Corrosion is a serious problem in this modern age of technological advancement. This accounts
for a lot of economic losses and irreversible structural damage. The cost of corrosion failures
annually for any nation is difficult to estimate per annum, but it has been stated that the wastage
of material resources by corrosion ranks third after war and disease (Olugbenga et al.2011).
Efforts have been made to restrain the destructive effects of corrosion using several preventive
measures (Loto et al. 1989, Popoola et al.2011 and Davis et al. 2001). The effects of corrosion in
our daily lives can be direct by affecting the useful service lives of our possessions, and indirect,
in that producers and suppliers of goods and services incur corrosion costs, which they pass on to
consumers. At home, corrosion is readily recognized on automobile body panels, charcoal grills,
outdoor furniture, and metal tools (Denny et al. 1996). The corrosion of steel reinforcing bars in
concrete usually proceeds out of sight and suddenly results in failure of a section of bridges or
Virtually all metals will corrode to some extent; the fossil–fuel boilers and fossil-fuel fired power
generators equipment experience corrosion problems in such component as steam generator and
water walls surrounding the furnace (Natarajanf & Sivan, 2003). Perhaps most dangerous of all
is corrosion that occurs in major industrial plants, such as electrical power plants or chemical
However, the consequences of corrosion are economic and could lead to:
Replacement of corroded equipment.
Overdesign to allow for corrosion.
Preventive maintenance, for example, painting.
Shutdown of equipment due to corrosion failure.
Contamination of a product.
Loss of efficiency—such as when overdesign and corrosion products decrease the heattransfer
rate in heat exchangers.
Loss of valuable product, for example, from a container that has corroded through.
Inability to use otherwise desirable materials.
Damage of equipment adjacent to that in which corrosion failure occurs.
Corrosion affects most of the industrial sector and may cost billions of dollars each year for
prevention and replacement maintenance. Thus, the modern world has made investigations to
overcome this problem by conducting enrichment studies of corrosion inhibitors. Corrosion
inhibitors will reduce the rate of either anodic oxidation or cathodic reduction or both. This will
give us anodic, cathodic or a mixed type of inhibition. In an attempt to find corrosion inhibitors
that are environmentally safe and readily available, there has been a growing trend in the use of
biological substrate such as leaves or plant extracts as corrosion inhibitors for metals in acid
As a result of increasing awareness on environmentally friendly practices for sustainable
development, the demand for non-toxic inhibitors to replace toxic ones has increased
tremendously. Thus, in recent years, several plant extracts have been investigated for the
inhibition of acid corrosion of metals. This is because plants contain naturally synthesized
chemical compounds that are biodegradable, environmentally acceptable, inexpensive, readily
available and renewable source of materials.
Corrosion is not only dangerous, but also costly, with annual damages in the billions of dollars!
If this is difficult to believe, consider some of the direct and indirect effects of corrosion which
contribute to these costs:
Not only that the economic costs are frightening, there is also potential loss of life and damage to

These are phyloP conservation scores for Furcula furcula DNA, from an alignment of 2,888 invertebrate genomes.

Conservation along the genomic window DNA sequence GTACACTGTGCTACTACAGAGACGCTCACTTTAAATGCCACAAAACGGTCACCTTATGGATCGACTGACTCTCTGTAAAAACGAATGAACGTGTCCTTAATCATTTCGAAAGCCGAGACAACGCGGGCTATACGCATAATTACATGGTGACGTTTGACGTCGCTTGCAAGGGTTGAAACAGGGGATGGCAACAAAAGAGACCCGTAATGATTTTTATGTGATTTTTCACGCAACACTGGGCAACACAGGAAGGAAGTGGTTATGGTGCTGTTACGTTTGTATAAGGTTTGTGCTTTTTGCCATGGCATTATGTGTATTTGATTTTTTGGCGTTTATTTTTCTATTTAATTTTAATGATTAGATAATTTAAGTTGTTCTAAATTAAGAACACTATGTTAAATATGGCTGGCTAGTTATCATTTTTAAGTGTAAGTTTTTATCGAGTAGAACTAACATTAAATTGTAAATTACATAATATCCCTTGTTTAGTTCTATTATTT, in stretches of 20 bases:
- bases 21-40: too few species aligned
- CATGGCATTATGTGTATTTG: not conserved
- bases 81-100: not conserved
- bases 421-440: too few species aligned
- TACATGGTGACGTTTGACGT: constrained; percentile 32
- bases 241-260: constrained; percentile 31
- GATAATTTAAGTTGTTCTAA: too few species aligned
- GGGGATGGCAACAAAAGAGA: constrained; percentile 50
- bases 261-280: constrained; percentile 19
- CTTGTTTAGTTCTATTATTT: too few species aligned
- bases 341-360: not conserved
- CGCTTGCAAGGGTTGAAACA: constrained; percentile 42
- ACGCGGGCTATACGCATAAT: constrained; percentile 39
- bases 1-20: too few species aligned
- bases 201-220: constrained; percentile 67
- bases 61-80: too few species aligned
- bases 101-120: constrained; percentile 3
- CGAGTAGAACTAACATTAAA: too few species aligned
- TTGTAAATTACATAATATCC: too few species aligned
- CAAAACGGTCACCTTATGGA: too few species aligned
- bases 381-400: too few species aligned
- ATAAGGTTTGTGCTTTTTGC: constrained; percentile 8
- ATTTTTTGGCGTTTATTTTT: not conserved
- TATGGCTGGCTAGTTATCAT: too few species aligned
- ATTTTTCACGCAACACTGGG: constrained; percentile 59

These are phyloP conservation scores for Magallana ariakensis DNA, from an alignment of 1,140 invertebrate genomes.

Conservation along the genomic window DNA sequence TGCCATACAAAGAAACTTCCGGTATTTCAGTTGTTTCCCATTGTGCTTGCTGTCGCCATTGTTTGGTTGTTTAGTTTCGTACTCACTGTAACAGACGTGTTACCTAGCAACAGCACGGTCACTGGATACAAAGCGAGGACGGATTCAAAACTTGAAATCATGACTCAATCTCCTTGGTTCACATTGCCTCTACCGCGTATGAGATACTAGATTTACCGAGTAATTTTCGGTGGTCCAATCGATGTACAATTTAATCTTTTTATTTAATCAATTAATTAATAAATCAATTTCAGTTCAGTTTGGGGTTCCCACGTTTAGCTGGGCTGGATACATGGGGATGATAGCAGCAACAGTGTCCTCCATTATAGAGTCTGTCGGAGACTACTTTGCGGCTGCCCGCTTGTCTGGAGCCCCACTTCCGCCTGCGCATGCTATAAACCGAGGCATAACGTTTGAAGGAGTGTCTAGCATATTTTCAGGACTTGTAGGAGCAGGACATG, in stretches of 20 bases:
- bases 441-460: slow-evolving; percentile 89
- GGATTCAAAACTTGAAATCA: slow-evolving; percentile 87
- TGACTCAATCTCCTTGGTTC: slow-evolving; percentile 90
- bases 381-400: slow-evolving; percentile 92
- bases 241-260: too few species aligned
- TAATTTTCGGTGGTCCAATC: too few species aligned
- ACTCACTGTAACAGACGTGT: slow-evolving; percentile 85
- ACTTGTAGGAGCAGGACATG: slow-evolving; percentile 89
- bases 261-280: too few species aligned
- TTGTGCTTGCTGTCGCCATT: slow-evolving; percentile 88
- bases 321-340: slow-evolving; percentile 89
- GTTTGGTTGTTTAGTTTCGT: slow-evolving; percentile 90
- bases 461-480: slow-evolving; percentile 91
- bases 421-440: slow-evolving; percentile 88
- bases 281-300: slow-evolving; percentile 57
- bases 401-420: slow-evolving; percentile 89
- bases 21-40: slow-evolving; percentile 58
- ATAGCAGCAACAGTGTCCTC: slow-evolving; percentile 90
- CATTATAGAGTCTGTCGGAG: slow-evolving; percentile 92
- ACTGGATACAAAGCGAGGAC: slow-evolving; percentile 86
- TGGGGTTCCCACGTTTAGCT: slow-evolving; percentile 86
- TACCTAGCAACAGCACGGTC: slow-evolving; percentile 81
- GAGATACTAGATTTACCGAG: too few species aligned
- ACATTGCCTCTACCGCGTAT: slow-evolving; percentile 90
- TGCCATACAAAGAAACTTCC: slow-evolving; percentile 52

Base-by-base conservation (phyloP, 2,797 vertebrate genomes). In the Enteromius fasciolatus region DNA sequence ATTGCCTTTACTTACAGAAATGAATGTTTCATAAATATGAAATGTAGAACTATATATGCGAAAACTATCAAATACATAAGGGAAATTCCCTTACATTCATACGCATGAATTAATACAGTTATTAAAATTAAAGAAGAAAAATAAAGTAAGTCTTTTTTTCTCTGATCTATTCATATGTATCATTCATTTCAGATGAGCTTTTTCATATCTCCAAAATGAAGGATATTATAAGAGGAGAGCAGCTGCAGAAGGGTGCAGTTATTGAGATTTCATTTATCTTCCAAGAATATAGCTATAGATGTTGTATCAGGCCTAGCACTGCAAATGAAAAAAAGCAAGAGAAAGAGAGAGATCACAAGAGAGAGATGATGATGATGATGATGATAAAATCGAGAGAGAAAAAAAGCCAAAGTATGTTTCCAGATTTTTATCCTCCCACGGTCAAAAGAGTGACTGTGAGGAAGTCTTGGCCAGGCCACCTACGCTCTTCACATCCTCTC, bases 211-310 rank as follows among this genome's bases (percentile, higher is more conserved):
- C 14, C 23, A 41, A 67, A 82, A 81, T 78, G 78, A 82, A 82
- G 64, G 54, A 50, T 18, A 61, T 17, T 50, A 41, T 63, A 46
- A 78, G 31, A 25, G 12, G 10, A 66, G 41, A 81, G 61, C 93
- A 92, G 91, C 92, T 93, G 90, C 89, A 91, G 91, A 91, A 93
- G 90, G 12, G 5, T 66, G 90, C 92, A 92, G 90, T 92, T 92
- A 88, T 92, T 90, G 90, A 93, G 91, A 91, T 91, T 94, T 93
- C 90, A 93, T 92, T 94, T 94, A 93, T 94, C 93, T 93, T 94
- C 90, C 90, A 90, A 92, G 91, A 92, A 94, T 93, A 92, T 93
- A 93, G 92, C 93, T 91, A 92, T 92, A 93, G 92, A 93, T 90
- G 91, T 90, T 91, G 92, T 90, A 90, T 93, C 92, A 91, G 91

the environment problems, which can have widespread effects upon modern industrial
businesses. It is essential, therefore, for operators of industrial process plants to have a program
for controlling corrosion.
1.1 Literature Review
Corrosion may be defined as a destructive phenomenon, chemical or electrochemical, which can
attack any metal or alloy through reaction by the surrounding environment and in extreme cases
may cause structural failure. The corrosion occurs because of the natural tendency for most
metals to return to their natural state (reverse of metallurgy); e.g., iron in the presence of moist
air will revert to its natural state, iron oxide.
Corrosion could be basically carried by water intrusion and some environmental factors.
Water intrusion is the principal cause of corrosion problems encountered in the field use of
equipment. Water can enter an enclosure by free entry, capillary action, or condensation. With
these three modes of water entry acting and with the subsequent confinement of water, it is
almost certain that any enclosure will be susceptible to water intrusion. At normal atmospheric
temperatures the moisture in the air is enough to start corrosive action. Oxygen is essential for
corrosion to occur in water at ambient temperatures. Other factors that affect the tendency of a
metal to corrode are acidity or alkalinity of the conductive medium (pH factor), stability of the
corrosion products, biological organisms (particularly anaerobic bacteria), Variation in
composition of the corrosive medium and temperature.
1.2 Mechanism of Corrosion
In nature, metals are not found in Free State due to their reactivity. Metals are generally in high
energy state because some energy is added during their manufacturing process from the ores.
Low energy - state ores are more stable than the high energy – state metals. As a result of this
uphill thermodynamic struggle, the metals have a strong driving force to release energy and go
back to their original form. Hence the metals revert to their parent state or ore under a suitable
corrosive environment. The electrochemical process involved in corrosion by nature is opposite
to the extractive metallurgy involved in manufacturing of the metals. Therefore, corrosion is
sometimes considered as the reverse process of extractive metallurgy as can be seen below: